His Medal of Honor citation reads:”For conspicuous gallantry and intrepidity in action at the risk of life above and beyond the call of duty, 23 June 1944 near Ploesti, Rumania, while flying as bombardier of a B17 type aircraft. On the bomb run 2d Lt. Kingsley’s aircraft was severely damaged by intense flak and forced to drop out of formation but the pilot proceeded over the target and 2d Lt. Kingsley successfully dropped his bombs, causing severe damage to vital installations. The damaged aircraft, forced to lose altitude and to lag behind the formation, was aggressively attacked by 3 ME-109 aircraft, causing more damage to the aircraft and severely wounding the tail gunner in the upper arm. The radio operator and engineer notified 2d Lt. Kingsley that the tail gunner had been wounded and that assistance was needed to check the bleeding. 2d Lt. Kingsley made his way back to the radio room, skillfully applied first aid to the wound, and succeeded in checking the bleeding. The tail gunner’s parachute harness and heavy clothes were removed and he was covered with blankets, making him as comfortable as possible. Eight ME-109 aircraft again aggressively attacked 2d Lt. Kingsley’s aircraft and the ball turret gunner was wounded by 20mm. shell fragments. He went forward to the radio room to have 2d Lt. Kingsley administer first aid. A few minutes later when the pilot gave the order to prepare to bail out, 2d Lt. Kingsley immediately began to assist the wounded gunners in putting on their parachute harness. In the confusion the tail gunner’s harness, believed to have been damaged, could not be located in the bundle of blankets and flying clothes which had been removed from the wounded men. With utter disregard for his own means of escape, 2d Lt. Kingsley unhesitatingly removed his parachute harness and adjusted it to the wounded tail gunner. Due to the extensive damage caused by the accurate and concentrated 20mm fire by the enemy aircraft the pilot gave the order to bail out, as it appeared that the aircraft would disintegrate at any moment. 2d Lt. Kingsley aided the wounded men in bailing out and when last seen by the crewmembers he was standing on the bomb bay catwalk. The aircraft continued to fly on automatic pilot for a short distance, then crashed and burned. His body was later found in the wreckage. 2d Lt. Kingsley by his gallant heroic action was directly responsible for saving the life of the wounded gunner.”
- The 173rd Fighter Wing Organization.
Like in many air forces, the pilots and planes easily suck up all attention from the general public but ‘insiders’ know very well that it takes a fine-tuned organization to keep those pilots and planes up in the air. Today’s fighters like the F-15 eagle are very complex machines and require a lot of specialized personnel to operate and maintain. Specialized maintenance sections handle a load of critical jobs like engines, armament, radar, fuel, air traffic control and so on. Even less known parts of the 173rd Fighter Wing like the dentist, public affairs and chaplain play their role inside the organization. Currently, the 173rd FW has 750 men and women assigned; of which, 500 are full-time personnel. It is one of the largest employers in the Klamath Falls area and adds over $15 million to its local economy each year.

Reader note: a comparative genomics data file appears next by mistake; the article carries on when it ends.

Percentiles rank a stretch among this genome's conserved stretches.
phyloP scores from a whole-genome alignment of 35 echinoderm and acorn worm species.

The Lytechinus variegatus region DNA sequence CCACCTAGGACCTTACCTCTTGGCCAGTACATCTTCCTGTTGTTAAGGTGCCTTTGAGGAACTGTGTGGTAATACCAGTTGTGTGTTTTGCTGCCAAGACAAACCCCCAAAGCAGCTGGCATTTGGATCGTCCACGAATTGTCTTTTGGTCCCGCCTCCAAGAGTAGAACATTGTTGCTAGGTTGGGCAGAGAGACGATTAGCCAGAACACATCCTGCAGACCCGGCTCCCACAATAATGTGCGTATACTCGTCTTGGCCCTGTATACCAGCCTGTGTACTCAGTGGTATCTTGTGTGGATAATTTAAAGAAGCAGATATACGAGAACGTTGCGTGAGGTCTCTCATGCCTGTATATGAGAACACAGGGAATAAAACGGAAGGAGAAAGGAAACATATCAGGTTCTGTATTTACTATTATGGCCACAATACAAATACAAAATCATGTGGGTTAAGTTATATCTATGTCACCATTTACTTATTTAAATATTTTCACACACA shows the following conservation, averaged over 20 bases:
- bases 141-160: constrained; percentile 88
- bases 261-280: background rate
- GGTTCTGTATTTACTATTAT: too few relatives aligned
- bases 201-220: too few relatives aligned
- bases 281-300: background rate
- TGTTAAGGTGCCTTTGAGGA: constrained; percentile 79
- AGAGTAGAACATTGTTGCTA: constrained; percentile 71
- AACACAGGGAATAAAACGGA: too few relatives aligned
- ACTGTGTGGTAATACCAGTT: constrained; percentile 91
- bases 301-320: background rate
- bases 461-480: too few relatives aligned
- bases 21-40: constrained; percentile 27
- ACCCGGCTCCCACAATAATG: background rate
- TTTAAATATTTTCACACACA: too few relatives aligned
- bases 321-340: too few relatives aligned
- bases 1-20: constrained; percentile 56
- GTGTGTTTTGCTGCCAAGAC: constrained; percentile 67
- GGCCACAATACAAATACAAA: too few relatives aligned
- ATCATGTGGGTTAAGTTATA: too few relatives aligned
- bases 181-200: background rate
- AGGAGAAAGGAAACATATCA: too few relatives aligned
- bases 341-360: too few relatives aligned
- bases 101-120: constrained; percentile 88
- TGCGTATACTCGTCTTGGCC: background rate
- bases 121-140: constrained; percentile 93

The 173rd Fighter Wing Units.
173rd Operations Group
- 114th Fighter Squadron “The Land of No slack”
173rd Maintenance Group
- 173rd Logistics Readiness Squadron
- 173rd Communications Squadron
- 173rd Civil Engineering Squadron
- 173rd Security Forces Squadron
173rd Medical Group
270th Air Traffic Control Squadron
4- The F-15 Eagle fighter.
The F-15 Eagle is an all-weather, twin engine tactical fighter developed by McDonnell Douglas in the late sixties to meet the requirements for a new modern jet fighter that would be capable of gaining and maintaining aerial superiority. Until that time aircraft types like the Convair F-106 Delta Dagger ruled the Western skies, but the pressure of the Cold War demanded a new-skilled fighter plane; one that could stand up to and succeed over the latest Soviet product, the MIG-25 Foxbat. In the late sixties the Vietnam War was going into its final stage. As part of the air warfare ops, another product of McDonnell Douglas, the F-4 Phantom, played an important role in the tactical ground assault, but the plane was not effective enough to deal with the new MIG-25 threat and the future dog fight requirements. Its turning rate was high and the smoky engines gave away a lot of advantages during close dog fight maneuvers.
The new USAF requirements were expressed in the so called F-X program which was answered by McDonnell Douglas launching their brand new F-15A fighter. The new fighter flew its first flight in July, 1972, and first entered USAF service in 1976. Up to today (2011), the original design still lives on in the upgraded models like the F-15C/D Eagle, F-15E Strike Eagle and the new (Boeing) F-15 Silent Eagle. Export orders were placed by Saudi Arabia, Israel, Japan and South Korea. In 1997, McDonnell Douglas was taken over by Boeing, and as of today the production lines are still open producing the F-15K version for export to South Korea. Recently Boeing launched the new F-15 Silent Eagle concept based on the F-15E Strike Eagle version adding many new gadgets to its original design including a limited Stealth capacity. The Silent Eagle was offered to the Pentagon as a (cheaper) alternative for the so far ill-fated JSF/F-35 program.